Phone and Data
The LG Ally has excellent call quality on both incoming and outgoing ends. Our call recipients said we were land line clear, and incoming voice quality was full with good volume. This is a CDMA dual band digital phone that works only on Verizon's network and it has 3G EV-DO Rev. A for data. Data speeds were above average among Rev. A phones and reception is likewise above average. In fact it rivals the Motorola Droid, one of the strongest RF smartphones in Verizon's lineup. Indoors in a residential area with slightly below moderate coverage, the Ally managed -97db signal strength which is the same as the Droid. Data speeds were good with this less than optimal coverage, and the Speedtest.net app averaged 1500kbps for downloads and 640kbps for uploads.
Even if you've got huge fingers, you'll have no trouble with the on-screen dialer-- the numbers are huge (see our video review). The phone comes with Visual Voicemail and Google's voice search, Car Home and Voice Dialer applications. The standard Google phone software includes call history, favorites and a quick link to contacts.
Android has a way to go before we're truly impressed with its multimedia software. The standard Gallery which is a good improvement over the original image and photo viewer is on board as is the standard (decent) music player. LG loves DivX and thus the phone comes with a DivX license, though we suspect most folks are more interested in playing MPEG4 H.264 web compatible videos these days (the same format supported by the iPhone 3GS and most other smartphones). The LG does a fine job of playing videos up to 800 x 480 resolution at 900kbps using the Gallery application. We were pleasantly surprised that it held its own against the HTC Incredible and Nexus One, despite its slower CPU.
Though the camera isn't terribly high resolution, it takes sharp photos with good color saturation and natural exposure by camera phone standards. The 3.2 megapixel shooter has a fast autofocus lens and an LED flash that helps a bit with subjects that are close. The camera can also shoot video up to VGA resolution, 25fps in .3GP format.
It's hard to find fault with LG's first Android phone in the US. It's fast, it's stable and the feature set is great for the price. We have a feeling it will trounce the Devour given the Ally's higher resolution display, more compact and attractive design and better camera. If you want an Android phone with a hardware keyboard but are on a budget, the LG is an appealing alternative to the Moto Devour. It may lack the sex appeal of the HTC Incredible and the Motorola Droid, but it's half the price. And the LG has a better keyboard than the Moto Droid, something worth keeping in mind if you text or email heavily. If you're not wed to the idea of a hardware keyboard and crave USB syncing to Outlook, the $79 HTC Droid Eris is also worth a look.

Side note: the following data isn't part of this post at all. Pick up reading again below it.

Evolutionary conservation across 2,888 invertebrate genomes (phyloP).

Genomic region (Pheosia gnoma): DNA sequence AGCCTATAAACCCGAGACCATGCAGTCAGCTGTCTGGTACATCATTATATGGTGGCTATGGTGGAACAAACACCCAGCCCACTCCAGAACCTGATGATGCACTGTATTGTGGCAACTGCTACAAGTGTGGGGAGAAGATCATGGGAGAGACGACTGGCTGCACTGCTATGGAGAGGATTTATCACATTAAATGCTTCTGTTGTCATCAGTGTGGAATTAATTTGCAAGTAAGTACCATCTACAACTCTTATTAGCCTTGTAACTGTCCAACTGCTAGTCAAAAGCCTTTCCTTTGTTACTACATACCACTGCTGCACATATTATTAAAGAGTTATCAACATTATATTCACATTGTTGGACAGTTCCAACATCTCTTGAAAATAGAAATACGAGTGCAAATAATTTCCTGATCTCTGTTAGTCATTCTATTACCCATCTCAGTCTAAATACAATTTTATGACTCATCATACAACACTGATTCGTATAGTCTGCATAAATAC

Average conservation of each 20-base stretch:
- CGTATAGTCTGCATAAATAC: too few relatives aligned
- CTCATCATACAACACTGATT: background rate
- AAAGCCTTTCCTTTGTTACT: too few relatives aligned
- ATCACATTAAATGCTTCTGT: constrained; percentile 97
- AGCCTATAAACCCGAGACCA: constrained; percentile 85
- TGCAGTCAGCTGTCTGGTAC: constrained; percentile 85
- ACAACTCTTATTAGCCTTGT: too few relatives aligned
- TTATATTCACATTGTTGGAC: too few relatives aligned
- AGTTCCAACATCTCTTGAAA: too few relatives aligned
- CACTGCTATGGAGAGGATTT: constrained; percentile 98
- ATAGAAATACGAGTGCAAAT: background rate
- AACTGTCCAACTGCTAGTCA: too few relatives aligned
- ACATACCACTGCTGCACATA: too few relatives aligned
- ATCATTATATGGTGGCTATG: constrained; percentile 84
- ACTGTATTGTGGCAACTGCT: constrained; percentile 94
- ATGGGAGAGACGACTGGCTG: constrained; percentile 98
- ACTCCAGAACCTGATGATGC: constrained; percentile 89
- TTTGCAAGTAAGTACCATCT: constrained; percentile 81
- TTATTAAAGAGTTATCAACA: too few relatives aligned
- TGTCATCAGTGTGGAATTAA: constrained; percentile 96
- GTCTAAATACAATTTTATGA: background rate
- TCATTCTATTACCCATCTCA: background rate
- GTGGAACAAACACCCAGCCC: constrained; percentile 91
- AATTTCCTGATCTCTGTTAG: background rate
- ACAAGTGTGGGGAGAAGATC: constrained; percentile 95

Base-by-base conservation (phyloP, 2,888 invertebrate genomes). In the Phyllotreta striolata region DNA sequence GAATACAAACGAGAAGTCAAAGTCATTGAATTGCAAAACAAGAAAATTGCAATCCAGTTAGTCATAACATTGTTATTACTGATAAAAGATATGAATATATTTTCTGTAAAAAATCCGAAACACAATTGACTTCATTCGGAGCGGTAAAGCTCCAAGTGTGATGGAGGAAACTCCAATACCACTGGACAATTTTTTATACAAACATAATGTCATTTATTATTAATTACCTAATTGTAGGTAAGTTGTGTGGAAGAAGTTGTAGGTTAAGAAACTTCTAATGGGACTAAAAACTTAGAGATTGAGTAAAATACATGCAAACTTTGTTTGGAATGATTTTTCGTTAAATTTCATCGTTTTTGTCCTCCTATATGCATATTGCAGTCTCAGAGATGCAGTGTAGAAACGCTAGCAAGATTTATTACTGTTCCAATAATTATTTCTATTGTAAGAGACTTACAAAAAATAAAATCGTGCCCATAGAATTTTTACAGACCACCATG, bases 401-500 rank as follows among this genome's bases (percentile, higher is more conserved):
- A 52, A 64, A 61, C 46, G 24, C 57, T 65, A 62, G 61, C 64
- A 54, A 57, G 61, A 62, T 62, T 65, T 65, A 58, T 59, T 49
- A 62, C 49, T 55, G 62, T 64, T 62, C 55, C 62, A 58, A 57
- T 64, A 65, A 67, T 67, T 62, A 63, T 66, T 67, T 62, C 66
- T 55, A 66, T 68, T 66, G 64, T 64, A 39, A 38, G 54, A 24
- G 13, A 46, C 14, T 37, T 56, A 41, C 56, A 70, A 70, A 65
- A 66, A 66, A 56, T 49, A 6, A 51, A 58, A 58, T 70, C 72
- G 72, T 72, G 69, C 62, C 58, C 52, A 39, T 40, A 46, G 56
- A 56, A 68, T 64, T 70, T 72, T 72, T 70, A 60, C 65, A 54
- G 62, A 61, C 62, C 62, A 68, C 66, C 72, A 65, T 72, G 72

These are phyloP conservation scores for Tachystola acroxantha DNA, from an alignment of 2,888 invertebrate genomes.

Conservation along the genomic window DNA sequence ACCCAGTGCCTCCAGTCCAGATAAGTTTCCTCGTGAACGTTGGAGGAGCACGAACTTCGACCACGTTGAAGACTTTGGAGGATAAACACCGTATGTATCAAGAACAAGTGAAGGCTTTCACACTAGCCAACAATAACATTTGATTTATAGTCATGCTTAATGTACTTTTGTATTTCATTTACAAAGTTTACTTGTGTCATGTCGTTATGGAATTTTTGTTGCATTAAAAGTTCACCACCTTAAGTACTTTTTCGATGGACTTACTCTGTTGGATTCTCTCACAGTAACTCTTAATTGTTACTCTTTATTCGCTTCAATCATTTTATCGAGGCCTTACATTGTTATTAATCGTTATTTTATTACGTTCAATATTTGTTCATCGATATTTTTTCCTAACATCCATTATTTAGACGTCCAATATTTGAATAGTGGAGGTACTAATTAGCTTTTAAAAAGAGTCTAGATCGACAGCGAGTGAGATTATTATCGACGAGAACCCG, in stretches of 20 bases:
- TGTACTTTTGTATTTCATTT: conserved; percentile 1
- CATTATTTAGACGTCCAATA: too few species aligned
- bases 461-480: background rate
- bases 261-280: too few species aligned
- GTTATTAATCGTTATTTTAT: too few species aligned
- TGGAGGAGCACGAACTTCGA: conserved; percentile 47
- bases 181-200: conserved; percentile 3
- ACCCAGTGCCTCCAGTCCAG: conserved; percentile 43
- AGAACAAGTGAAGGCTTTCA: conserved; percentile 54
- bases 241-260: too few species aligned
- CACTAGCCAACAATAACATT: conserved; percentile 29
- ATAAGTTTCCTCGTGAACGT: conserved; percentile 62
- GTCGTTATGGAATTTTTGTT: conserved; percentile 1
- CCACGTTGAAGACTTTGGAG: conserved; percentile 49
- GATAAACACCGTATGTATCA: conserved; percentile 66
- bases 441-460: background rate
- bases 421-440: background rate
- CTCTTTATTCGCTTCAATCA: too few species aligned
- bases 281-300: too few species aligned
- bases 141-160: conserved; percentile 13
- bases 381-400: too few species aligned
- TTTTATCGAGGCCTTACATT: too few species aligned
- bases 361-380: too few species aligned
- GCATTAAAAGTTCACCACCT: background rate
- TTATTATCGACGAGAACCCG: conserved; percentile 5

Battery life is solid for a high end smartphone and we had no problem making it through the day with heavy use. Business users may miss VZ Navigator, though Google Maps' spoken directions are improving with each revision and are decent at this point.
Price: $99 after rebate with 2 year contract
Websites: www.verizonwireless.com, www.lg.com/us/
Display: Capacitive touch screen. Screen size diagonally: 3.2". Resolution:
480 x 800 pixels, supports both portrait and landscape modes via accelerometer and keyboard slide.
Ion rechargeable. Battery is user replaceable.
Performance: 600MHz Qualcomm MSM7627 CPU. 256 megs RAM, 512 megs flash ROM with approximately 100 megs available.
Size: 4.56" (H) x 2.22" (W) x 0.62" (D). Weight: 5.6 ounces.
Phone: CDMA dual band digital with EV-DO Rev. A and 1xRTT.
Camera: 3.2MP with autofocus lens and LED flash.
in speaker, mic and 3.5mm standard stereo headphone
WiFi 802.11b/g/n and Bluetooth 2.1 +EDR.
Software: Android OS 2.1 Eclair. LG custom UI (can be disabled), LG Socialite, LG Calendar widget, LG clock/weather widget, DivX license and playback, Visual Voicemail, Facebook, ThinkFree Office (MS Office compatible suite) and the full suite of Google Android applications including Google Maps, Google Talk, YouTube player, Gallery, Music Player, Amazon MP3, Car Home, Camera application, Messaging, Gmail, email, calculator, webkit web browser, calendar, contacts, Android Market, Voice Dialer and Voice Search.
SDHC microSD card slot, 4 gig card included.